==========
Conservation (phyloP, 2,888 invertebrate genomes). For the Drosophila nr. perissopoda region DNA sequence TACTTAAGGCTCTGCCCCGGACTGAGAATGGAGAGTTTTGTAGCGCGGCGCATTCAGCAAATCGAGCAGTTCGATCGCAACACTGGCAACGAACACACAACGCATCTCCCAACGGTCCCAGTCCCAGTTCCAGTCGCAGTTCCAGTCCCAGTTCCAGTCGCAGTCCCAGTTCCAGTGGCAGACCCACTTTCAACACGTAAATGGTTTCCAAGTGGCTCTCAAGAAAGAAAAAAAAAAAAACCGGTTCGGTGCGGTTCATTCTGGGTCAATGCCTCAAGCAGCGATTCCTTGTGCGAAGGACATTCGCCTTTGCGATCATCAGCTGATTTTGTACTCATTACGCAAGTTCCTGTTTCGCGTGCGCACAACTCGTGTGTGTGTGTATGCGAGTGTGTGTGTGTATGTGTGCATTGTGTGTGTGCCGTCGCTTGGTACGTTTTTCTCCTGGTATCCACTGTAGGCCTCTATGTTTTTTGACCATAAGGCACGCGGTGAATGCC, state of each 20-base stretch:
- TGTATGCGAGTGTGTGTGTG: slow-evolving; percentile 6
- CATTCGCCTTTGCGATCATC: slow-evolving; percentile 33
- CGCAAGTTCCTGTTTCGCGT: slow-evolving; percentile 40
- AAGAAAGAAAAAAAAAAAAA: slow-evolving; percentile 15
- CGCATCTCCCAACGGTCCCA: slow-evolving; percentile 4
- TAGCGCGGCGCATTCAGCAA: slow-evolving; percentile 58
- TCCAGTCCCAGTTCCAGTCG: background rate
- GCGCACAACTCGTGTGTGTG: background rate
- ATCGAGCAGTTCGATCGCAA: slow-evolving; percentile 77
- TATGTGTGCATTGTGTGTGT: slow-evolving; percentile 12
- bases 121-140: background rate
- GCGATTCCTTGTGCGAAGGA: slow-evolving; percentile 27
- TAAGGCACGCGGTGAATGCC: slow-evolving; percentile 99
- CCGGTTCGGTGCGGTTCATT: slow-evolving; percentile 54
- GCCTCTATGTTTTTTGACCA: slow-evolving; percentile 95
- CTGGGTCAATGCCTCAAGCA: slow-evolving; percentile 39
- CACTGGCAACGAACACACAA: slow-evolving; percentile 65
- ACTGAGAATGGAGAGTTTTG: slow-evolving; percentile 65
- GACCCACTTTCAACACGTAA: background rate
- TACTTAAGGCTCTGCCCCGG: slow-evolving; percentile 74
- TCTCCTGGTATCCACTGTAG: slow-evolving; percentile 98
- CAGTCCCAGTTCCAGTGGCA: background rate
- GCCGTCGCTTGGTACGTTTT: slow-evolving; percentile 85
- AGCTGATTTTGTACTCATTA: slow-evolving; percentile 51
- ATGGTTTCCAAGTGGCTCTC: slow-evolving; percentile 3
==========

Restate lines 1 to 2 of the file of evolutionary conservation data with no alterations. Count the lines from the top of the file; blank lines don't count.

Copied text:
Conservation (phyloP, 2,888 invertebrate genomes). For the Drosophila nr. perissopoda region DNA sequence TACTTAAGGCTCTGCCCCGGACTGAGAATGGAGAGTTTTGTAGCGCGGCGCATTCAGCAAATCGAGCAGTTCGATCGCAACACTGGCAACGAACACACAACGCATCTCCCAACGGTCCCAGTCCCAGTTCCAGTCGCAGTTCCAGTCCCAGTTCCAGTCGCAGTCCCAGTTCCAGTGGCAGACCCACTTTCAACACGTAAATGGTTTCCAAGTGGCTCTCAAGAAAGAAAAAAAAAAAAACCGGTTCGGTGCGGTTCATTCTGGGTCAATGCCTCAAGCAGCGATTCCTTGTGCGAAGGACATTCGCCTTTGCGATCATCAGCTGATTTTGTACTCATTACGCAAGTTCCTGTTTCGCGTGCGCACAACTCGTGTGTGTGTGTATGCGAGTGTGTGTGTGTATGTGTGCATTGTGTGTGTGCCGTCGCTTGGTACGTTTTTCTCCTGGTATCCACTGTAGGCCTCTATGTTTTTTGACCATAAGGCACGCGGTGAATGCC, state of each 20-base stretch:
- TGTATGCGAGTGTGTGTGTG: slow-evolving; percentile 6